The Spirit of Haiti Clairin World Championship 2017
In 2017, Velier sponsored its second Clairin World Championship – a cocktail competition challenging bartenders from around the world to come up with an original drink that best showcased Clairin. Whilst there is no tradition of making mixed drinks with clairin on Haiti, the Clairin World Championship aimed to expand the scope of the spirit, blending this distinctly Haitian product with the craft of the international bartending community to open up new lines of conversation.
Entrants to the web contest (which saw participants submit a recipe for a cocktail and record the prep in a short video that highlighted how they had captured the spirit of Haiti) were whittled down to eight international bartenders. This group joined Luca in Haiti to discover the places where Clairin’s Vaval, Sajous, Casimir and Romelus originated from, taking in the sites, smells, tastes and sounds of the country, before going head-to-head with one another in the final cocktail competition in April 2017 at Hotel Florita.
The winner was the UK’s Georgi Radev (ex-Mahiki, owner of tiki bar Laki Kane) with his Last Freedom cocktail (Clairin Sajous infused with papaya, Soursop syrup, sugar, milk, pineapple juice, lime), served in a hollowed out papaya and garnished with a banana leaf, pineapple slice and hibiscus flower.
Clairin World Championship 2017 Sajous, Casimir, Vaval, Romelus Blend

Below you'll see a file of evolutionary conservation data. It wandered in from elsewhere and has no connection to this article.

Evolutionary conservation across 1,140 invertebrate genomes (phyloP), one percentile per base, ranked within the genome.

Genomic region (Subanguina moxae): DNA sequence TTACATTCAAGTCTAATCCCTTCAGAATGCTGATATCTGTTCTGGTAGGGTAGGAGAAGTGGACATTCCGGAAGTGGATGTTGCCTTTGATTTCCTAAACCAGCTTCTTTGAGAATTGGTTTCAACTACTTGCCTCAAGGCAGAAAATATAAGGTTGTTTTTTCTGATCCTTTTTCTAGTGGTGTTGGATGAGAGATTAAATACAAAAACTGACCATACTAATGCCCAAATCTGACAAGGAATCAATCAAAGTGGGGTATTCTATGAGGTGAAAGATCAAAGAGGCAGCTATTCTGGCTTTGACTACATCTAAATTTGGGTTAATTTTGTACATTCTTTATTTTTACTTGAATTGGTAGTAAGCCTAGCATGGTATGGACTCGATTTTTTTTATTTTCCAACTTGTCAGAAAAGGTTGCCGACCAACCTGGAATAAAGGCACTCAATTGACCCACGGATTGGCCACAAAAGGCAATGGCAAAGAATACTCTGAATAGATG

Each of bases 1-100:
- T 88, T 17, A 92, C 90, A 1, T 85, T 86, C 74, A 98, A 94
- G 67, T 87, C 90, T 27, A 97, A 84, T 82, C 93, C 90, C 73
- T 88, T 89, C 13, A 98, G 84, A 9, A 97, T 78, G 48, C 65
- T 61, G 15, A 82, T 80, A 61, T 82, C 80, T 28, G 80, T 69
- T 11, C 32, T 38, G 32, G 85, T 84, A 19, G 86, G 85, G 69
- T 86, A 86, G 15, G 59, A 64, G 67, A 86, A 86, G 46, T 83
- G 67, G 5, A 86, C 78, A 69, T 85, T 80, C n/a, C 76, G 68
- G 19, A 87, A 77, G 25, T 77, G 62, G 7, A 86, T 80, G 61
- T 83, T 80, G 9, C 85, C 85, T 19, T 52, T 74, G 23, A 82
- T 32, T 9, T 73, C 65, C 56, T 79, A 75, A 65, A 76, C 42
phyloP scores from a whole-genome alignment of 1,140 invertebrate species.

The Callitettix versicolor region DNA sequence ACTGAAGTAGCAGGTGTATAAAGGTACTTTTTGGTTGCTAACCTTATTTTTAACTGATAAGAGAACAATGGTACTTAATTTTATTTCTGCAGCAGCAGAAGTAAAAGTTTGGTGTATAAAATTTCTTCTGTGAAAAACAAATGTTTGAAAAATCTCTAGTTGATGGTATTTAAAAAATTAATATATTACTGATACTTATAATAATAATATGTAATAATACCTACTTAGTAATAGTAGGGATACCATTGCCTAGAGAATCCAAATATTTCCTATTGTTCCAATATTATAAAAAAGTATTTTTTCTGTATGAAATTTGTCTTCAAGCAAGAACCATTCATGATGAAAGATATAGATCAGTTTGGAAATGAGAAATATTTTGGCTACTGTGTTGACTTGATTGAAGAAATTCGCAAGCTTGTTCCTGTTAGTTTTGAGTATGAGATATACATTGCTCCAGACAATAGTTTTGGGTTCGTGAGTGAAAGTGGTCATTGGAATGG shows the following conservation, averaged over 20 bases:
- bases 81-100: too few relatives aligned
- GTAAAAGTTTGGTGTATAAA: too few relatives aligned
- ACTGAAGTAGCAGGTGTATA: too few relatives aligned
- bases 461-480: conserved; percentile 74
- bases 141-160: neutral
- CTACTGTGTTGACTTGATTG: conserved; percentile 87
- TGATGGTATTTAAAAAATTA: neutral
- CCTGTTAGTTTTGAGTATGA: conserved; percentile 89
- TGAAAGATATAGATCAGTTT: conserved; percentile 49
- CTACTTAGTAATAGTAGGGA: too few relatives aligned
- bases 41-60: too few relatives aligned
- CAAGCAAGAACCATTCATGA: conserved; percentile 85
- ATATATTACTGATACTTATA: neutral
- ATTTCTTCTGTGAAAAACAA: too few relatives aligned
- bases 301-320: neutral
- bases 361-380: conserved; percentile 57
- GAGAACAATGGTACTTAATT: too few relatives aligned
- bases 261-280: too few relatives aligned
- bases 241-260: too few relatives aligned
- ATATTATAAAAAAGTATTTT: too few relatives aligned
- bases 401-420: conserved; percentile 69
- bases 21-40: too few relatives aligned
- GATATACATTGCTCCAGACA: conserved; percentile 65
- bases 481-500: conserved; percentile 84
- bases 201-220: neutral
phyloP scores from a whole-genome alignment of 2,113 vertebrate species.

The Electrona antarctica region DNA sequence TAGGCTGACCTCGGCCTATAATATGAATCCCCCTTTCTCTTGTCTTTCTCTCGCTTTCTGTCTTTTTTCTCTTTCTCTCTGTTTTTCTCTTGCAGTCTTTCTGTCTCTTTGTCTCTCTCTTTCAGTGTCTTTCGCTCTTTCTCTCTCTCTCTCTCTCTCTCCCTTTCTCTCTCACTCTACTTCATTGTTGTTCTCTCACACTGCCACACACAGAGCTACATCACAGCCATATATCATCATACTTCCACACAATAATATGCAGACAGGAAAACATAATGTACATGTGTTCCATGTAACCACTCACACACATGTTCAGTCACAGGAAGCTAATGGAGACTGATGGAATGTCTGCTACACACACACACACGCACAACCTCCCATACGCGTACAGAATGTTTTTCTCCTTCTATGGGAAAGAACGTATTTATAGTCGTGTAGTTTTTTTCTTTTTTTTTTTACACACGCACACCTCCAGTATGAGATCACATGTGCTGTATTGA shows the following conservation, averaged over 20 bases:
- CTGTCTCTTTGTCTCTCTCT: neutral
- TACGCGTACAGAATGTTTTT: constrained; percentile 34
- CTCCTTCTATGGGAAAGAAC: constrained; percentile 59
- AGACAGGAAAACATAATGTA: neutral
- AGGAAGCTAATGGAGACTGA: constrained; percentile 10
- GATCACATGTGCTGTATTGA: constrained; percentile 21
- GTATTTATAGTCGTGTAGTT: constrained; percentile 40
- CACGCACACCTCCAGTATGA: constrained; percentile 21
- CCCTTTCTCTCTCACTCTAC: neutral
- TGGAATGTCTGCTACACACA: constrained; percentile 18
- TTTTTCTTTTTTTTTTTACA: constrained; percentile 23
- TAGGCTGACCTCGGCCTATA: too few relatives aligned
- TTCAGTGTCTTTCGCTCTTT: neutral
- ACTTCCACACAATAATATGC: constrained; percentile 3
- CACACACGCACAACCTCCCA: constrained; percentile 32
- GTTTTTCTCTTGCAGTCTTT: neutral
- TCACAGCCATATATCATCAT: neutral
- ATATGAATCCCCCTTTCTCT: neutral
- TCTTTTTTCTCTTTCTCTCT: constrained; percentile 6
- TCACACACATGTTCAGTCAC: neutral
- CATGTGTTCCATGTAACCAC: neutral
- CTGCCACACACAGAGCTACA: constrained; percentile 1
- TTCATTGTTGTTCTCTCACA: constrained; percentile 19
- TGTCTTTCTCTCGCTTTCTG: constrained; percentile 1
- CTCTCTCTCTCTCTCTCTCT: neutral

To commemorate the boozy battle, the special edition Clairin World Championship 2017 blend was released with the names of all the finalists on the label. The liquid itself marries Vaval, Sajous, Casimir and Romelus together in a similar manner to Clairin Communal. This edition has been brought down to 46% ABV, making it a phenomenal cocktail ingredient as well as a flavourful sipper.
Tasting Notes – Clairin World Championship 2017 Rhum
Very similar to cachaça on the nose with a passing resemblance to an unaged Jamaican rum. Lemon rind, funky vegetation, freshly cut sugar cane, cream soda, lime cordial, young pineapple, vanilla, foam banana sweets and malt vinegar create an unusual and exciting bouquet that has us intrigued.
A lot drier than the aromas suggested but incredibly smooth and creamy on the palate, with a warming alcohol kick. Spice wafts through the mouth, backed by a fruit-vegetal ensemble. Flinty notes hiding amongst citrus weirdly makes us think of a Sauvignon Blanc or mellow Chenin Blanc but maybe that association has something to do with the light natural colour of the liquid. Unlike many agricoles, this isn’t what we’d instantly describe as “grassy” and is beautifully nuanced in its profile. As we continue sipping, a little smokey vegetation makes its way onto the palate, whispering at a mezcal.
All-in-all, it’s an impressively clean and complex spirit that is delicious on its own as well as being both versatile and flavoursome enough to transform a cocktail.
Works wonders in a Ti Punch and makes a great Daiquiri.